This is a review of a book by an author whom I had thought, in my naïveté, is Chinese.
It’s said you cannot slander the dead – so now that the author of Red Lotus, Pai Kit Fai, is dead, I can express my view that this novel is not well written. Geoffry – yes, that is how you spell it – Morgan Pike, who wrote as Geoff Pike and Pai Kit Fai, was an English-born, naturalized Australian writer and cartoonist. He was born in 1929 in the UK, and died in Australia on March 8, 2018, aged 88. He lived and travelled extensively in the Far East, in Hong Kong, Singapore, Malaysia, Thailand, India and the Philippines, studying Oriental methods of fitness and healing.
One of the stories about him is that while he was living in Hong Kong, he met and married Phyllis, the granddaughter of Sir Robert Kotewall, a prominent Hong Kong politician, and the name Pai Kit Fai was given to him by his Chinese in-laws. It means, loosely translated, “White Person of Letters and Grand Ambition”. I have not been able to confirm this claim. He had a successful career in advertising and wrote a number of novels and non-fiction, but just two books under this nom de plume, The Concubine’s Daughter and Red Lotus.
Judging by the cover, Red Lotus looks like a novel about Chinese people (girl in cheongsam, man and buffalo in rice paddy) written by someone with a Chinese name. To me, it looked like a romantic novel with a Chinese setting, by a Chinese author.
The blurb reveals that this is a story with a high level of drama: an old man and a teenage bride, death in childbirth, a child surviving suffering with fighting spirit, etc. The blurb alone contains enough clichés to make you wary: a worthless girl-child, a forbidden practice, a mysterious foreign devil, a perilous journey. Gosh. I should have minded the blurb bit I was given a copy of the novel to review for a magazine, so I had to read it.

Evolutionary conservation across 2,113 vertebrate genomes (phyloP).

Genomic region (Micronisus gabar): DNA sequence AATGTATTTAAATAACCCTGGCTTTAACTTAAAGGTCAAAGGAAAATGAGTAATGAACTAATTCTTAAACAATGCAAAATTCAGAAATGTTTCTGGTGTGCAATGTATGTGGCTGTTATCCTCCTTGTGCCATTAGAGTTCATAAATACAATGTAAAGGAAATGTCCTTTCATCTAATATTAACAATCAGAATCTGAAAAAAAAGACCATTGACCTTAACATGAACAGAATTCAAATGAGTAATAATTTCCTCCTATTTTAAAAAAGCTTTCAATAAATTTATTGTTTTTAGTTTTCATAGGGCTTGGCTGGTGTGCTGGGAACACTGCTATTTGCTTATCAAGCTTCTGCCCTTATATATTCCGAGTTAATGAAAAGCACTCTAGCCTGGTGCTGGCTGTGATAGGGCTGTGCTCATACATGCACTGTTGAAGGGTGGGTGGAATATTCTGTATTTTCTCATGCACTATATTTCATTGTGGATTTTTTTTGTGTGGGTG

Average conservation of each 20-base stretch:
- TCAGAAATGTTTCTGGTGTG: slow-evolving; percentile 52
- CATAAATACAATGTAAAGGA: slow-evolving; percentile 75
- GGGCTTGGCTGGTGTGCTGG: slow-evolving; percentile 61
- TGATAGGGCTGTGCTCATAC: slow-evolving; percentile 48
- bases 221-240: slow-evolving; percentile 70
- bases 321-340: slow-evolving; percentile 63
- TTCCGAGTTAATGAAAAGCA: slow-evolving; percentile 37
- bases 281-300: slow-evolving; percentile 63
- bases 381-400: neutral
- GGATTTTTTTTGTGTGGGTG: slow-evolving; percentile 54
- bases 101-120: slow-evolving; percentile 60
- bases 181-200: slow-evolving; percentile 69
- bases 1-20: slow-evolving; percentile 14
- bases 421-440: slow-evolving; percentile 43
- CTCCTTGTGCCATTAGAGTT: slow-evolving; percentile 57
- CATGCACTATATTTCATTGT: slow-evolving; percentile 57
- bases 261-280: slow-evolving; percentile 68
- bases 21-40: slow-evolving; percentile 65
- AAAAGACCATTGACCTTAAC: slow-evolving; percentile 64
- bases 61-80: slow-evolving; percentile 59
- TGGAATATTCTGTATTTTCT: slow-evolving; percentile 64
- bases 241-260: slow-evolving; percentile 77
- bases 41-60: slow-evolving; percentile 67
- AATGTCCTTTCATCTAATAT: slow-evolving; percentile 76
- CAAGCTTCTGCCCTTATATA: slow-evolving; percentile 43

When Red Lotus was published Pai Kit Fai was 81 years old, and his experience as an advertising-copy writer shows in his writing style of fulsome, familiar and frequently applied adjectives and expressions. It is a completely over-the-top mishmash which should have been reined in by the publisher.
As you can see by the sample above, which is the opening lines of the novel, the agony of the farmer’s no. 4 concubine are “shrieks”, the “squeals” of a sow; “bleating” and like “a demented wraith”. One image would have sufficed. So it goes on.
The story covers three generations of Chinese women and every conceivable facet of Chinese life from 1906 to 1941. There is just too much going on and he chose to feature details that Westerners would find most juicy, sensational and dramatic. He packed them all into an over-rich melodrama: foot binding, concubines, noble sea captains rescuing tender Chinese maidens from fates worse than death, etc.
A few pages further (above), Pike describes the past of the farmer’s latest concubine, piling misfortune upon misfortune. Not only is her once wealthy family broke, they had sold her to the old farmer, she is illegitimate, her father is a white Russian, she would have to sleep with the old man and give him children, and she has crippled feet from foot-binding. The fact that she is only fifteen years old should be awful enough. The entire novel is like this.
Neither fish nor fowl
It’s not very good as a Western novel or as a Chinese one. What happened here was that the author wrote a Western style bodice-ripping historical romance under a Chinese pseudonym, and set it in the Far East. The novel has none of the features of Chinese novels in translation, and I doubt whether any Chinese author would have used those characters, that storyline and that writing style. The closest comparison I can get to it is James Clavell’s series of novels, Tai-Pan (1966), set in Hong Kong in 1841; Shōgun (1975), set in Japan from 1600 onwards, and Noble House (1981), set in Hong Kong in 1963.
It’s not that I distrust the author’s historical research. It is fiction after all. What I found unconvincing is the portrayal. Even if he had set it in England or Australia from 1906 to 1941, it would have been too much – too much emotion, too many entanglements and intrigues, too many over-used adjectives, and too many storylines.
I regret to say this but by the end of the novel I had no idea who had done what to whom and who was still alive and why. The only thing I remember about it now is that it was forgettable and left me unmoved. It is a harmless novel. It never got translated and it never got banned. It is probably read less all these years later, than Pike’s manual on Ch’i.
The lesson for me was: learn about Chinese fiction writers so that you can spot the cat disguised as a chicken in the hen-coop.